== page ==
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Dowbiggin: Are NHL players ready to roll over?

For those of you scoring at home, here's the skinny from Thursday's acrimonious CBA negotiations. Despite the NHLPA's bravado, the NHL believes that a lot of the players (and some agents) are wavering and might just take what they offered earlier this week.

So they're going to use the lull in talks to go over the head of Don Fehr and the Players Association's brain trust. You could read it in the words of Tampa Bay owner Jeffrey Vinnik. "While trust was built and progress was made along the way, unfortunately, our proposal was rejected by the Union's leadership." In other words, these guys don't represent the mainstream.

Them's fighting words. The message is to repeat the tactics of 2005, when players cut former executive director Bob Goodenow out of the process.

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They want the players to regret the hiring of Don Fehr as their executive director with every fibre of their beings. For the NHL's purposes, this won't go to the judge's cards. It wants a KO only.

The most interesting part of the gambit? It could well work.

Moderates in the NHLPA won't allow any secret votes on an NHL proposal. They saw what happens when you cut the knees from your executive director in 2005. But they will be leaning very hard on Fehr to come off his reach-for-the-sky stance on Thursday. They know it's too close to waste another $100-million a week.

They know Fehr's intrusion in the talks this week scuttled hopes for a deal. Look for a big push to get the process righted again.

"@andystrickland When#NHLPA wanted Fehr back in room to close out deal yesterday, owners said it would be a deal breaker. Derailed process"


Once again it's personal for NHL commissioner Gary Bettman. He virtually quivered with rage at Thursday's presser saying Fehr's behaviour was "incomprehensible". Last time it was inscrutable Bob Goodenow as the bogeyman for the Commish. This time it's Fehr, the incomprehensible contrarian, who doesn't play nice.

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Bettman spat out his words like bullets. On the surface, he made a good case for feeling put upon at Thursday's dramatic press appearance. Broken promises, missed appointments, disingenuous press messages. Fehr's inflexibility. It would make anyone mad. So if PR matters, it was a good Thursday for Gary.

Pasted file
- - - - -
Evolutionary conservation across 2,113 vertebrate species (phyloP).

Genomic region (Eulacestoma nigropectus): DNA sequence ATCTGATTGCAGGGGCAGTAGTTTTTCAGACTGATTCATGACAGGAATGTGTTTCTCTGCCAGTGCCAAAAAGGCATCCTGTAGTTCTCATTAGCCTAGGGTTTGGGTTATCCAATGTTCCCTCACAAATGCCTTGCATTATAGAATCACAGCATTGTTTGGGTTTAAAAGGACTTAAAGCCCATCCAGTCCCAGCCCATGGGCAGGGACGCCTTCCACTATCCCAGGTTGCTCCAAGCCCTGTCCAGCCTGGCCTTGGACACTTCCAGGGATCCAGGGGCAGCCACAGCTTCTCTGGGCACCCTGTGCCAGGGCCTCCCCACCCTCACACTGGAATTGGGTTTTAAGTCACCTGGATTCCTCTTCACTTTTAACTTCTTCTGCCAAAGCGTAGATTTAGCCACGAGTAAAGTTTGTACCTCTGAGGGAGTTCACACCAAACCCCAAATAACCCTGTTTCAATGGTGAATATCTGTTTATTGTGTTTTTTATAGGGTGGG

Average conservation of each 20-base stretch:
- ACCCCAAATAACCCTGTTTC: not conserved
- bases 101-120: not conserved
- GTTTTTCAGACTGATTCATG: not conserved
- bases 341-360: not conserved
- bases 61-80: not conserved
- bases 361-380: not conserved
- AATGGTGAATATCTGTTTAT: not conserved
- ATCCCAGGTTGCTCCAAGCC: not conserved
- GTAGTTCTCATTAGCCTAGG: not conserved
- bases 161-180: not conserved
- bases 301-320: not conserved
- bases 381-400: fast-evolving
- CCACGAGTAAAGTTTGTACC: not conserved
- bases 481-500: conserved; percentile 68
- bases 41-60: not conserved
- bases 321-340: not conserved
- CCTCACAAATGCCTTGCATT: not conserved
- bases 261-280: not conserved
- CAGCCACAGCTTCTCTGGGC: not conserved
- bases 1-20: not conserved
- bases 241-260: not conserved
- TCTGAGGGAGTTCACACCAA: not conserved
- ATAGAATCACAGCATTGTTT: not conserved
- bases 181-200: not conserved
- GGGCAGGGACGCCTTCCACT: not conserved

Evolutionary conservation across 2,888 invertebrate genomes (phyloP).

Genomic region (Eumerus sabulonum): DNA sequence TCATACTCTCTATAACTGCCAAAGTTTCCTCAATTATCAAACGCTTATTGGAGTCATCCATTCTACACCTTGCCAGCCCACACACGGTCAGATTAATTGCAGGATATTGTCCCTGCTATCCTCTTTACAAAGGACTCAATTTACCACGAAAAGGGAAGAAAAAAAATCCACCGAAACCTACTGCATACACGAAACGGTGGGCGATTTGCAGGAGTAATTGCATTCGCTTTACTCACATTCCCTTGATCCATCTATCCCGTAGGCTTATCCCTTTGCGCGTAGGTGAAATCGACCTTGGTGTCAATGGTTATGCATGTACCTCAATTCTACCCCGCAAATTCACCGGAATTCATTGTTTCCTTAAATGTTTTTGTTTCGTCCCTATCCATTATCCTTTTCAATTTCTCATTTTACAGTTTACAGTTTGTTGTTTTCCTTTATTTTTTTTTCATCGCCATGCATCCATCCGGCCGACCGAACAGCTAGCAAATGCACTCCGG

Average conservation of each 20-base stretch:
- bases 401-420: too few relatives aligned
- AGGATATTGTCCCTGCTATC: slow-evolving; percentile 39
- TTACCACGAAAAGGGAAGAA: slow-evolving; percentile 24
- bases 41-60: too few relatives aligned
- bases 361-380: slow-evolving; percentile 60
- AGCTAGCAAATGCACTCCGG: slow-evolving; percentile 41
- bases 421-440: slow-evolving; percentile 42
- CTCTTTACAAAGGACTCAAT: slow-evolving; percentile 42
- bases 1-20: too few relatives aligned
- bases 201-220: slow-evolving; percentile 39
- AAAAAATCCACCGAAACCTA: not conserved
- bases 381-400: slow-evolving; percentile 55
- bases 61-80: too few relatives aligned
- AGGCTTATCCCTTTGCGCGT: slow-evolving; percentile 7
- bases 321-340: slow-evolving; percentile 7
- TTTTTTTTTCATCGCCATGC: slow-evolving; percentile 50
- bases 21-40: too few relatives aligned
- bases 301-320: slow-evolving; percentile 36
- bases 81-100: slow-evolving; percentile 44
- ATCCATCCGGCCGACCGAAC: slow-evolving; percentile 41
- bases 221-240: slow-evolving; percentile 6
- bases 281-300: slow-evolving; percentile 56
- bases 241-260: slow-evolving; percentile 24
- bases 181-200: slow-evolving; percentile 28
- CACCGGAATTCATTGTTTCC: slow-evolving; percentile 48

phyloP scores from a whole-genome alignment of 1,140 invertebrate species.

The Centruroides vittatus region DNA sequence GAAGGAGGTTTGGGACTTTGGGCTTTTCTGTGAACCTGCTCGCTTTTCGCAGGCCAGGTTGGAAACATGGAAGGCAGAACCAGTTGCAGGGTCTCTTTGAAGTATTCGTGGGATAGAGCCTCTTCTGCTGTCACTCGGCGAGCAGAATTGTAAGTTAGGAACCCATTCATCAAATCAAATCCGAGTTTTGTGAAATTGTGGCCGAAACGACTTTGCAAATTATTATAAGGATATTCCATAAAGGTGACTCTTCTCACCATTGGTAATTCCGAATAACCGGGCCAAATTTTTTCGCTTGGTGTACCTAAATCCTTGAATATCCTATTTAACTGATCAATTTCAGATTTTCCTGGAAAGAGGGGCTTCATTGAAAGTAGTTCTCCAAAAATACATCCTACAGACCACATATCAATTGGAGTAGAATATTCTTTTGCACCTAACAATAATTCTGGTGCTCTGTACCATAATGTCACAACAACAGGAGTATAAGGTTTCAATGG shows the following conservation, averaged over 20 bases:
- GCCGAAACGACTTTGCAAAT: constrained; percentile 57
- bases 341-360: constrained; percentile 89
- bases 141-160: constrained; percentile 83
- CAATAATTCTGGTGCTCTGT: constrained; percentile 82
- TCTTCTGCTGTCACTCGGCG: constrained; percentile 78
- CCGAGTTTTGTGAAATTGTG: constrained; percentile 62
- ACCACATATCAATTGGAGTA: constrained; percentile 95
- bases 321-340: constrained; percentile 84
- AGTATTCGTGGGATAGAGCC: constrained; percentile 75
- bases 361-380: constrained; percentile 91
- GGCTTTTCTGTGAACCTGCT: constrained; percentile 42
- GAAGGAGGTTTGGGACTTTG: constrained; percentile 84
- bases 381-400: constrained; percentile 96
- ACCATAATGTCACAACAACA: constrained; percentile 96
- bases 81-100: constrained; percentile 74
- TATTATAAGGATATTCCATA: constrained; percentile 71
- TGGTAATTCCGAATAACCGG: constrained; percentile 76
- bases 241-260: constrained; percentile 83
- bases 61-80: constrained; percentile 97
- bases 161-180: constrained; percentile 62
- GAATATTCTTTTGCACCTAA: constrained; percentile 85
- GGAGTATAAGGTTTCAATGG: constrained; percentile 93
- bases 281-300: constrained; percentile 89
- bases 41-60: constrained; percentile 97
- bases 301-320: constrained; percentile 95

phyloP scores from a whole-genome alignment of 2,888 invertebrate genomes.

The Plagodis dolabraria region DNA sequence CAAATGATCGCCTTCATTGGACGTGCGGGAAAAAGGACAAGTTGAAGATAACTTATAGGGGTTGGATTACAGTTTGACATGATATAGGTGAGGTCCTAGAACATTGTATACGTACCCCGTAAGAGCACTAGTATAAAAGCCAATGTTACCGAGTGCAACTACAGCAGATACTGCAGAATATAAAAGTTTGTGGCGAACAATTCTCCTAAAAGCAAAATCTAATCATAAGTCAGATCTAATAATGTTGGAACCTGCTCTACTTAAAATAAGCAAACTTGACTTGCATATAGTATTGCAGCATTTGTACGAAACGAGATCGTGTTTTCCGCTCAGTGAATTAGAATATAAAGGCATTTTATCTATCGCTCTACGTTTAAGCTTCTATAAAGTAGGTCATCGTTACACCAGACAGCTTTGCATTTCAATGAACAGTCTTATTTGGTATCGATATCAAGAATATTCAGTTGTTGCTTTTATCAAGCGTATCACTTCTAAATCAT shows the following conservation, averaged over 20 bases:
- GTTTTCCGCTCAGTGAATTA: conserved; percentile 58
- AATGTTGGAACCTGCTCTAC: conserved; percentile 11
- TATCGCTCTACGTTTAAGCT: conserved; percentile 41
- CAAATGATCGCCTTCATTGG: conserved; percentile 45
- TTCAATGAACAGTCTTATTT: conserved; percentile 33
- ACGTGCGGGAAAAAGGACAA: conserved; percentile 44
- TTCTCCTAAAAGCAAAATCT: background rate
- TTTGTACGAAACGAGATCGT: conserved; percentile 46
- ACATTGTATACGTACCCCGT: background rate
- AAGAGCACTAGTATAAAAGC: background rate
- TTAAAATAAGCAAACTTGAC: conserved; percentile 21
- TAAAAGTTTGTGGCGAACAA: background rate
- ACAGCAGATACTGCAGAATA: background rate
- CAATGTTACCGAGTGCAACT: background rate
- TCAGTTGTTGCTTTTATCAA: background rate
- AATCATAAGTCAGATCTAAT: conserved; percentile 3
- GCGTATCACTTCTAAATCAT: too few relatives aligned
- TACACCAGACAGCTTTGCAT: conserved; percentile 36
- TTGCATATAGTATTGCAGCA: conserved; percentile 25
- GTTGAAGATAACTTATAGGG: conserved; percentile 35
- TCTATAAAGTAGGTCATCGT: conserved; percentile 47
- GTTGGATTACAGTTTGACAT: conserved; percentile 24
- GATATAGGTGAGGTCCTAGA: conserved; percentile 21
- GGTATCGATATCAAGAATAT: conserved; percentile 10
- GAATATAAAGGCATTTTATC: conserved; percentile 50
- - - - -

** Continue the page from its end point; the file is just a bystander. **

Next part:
Except that this is the same toxic stew that every NHL lockout has devolved into under Bettman. In 1996. 2005. 2012. Maybe you are right, Mr. B., but you can't always be the victim. Eventually people start making the connection.

Make no mistake. Bettman has the owners in his corner. More so than ever after Thursday. He has them seeing Fehr as a hockey outlier, a baseball guy who wants to blow up their sport so he can get rid of the salary cap. They feel they have the gods on their side.

But it boils down to the same old same old for Bettman and the NHL at the bargaining table. That's why, even as Bettman negotiates behind the scenes, the process of his succession is playing out. Deputy commissioner Bill Daly and COO John Collins are being positioned to lead the NHL out of the Bettman years.

Whenever the next time is that the NHL negotiates a CBA, it will look very different from Gary Bettman Theatre.

"@ScottieUpshall There's no pressure yet on the owners to lose this year, that's why they still treat us like Cattle. They'll need a partner come January."

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One sure thing in Thursday's developments. Any rump season that is accomplished will be fewer than 75 per cent of a regular full season. That means that the league will contractually be obliged to compensate its major sponsors for having put a stick in their spokes. The revenue pool shrinks further.

As well, the NHL will pass a threshold for cancelled games in their broadcast contracts. That means more givebacks. And as we said Wednesday, a season cancellation delays the expected TV windfall in Canada by another year, hurting hockey revenues.

The two sides in this deal are going through money the way Liberace went through sequins.


Even as the NHL squabbled, the NBA was showing how pro sports work in this decade. The New York Knicks and Miami Heat met in a nationally televised game from South Beach in Miami. Two glamour teams replete with stars. Two teams that drive revenues. Two teams with movie and music stars as fans. Two teams not named Sacramento or Utah.

Okay it was a rout for the Knicks, but it had pizazz. Parity is a lovely concept in a constitution, but it doesn't work in the televised world of modern sports. You only had to watch the Knicks / Heat to grasp the idea. You wonder when the NHL will get that message. / @dowbboy

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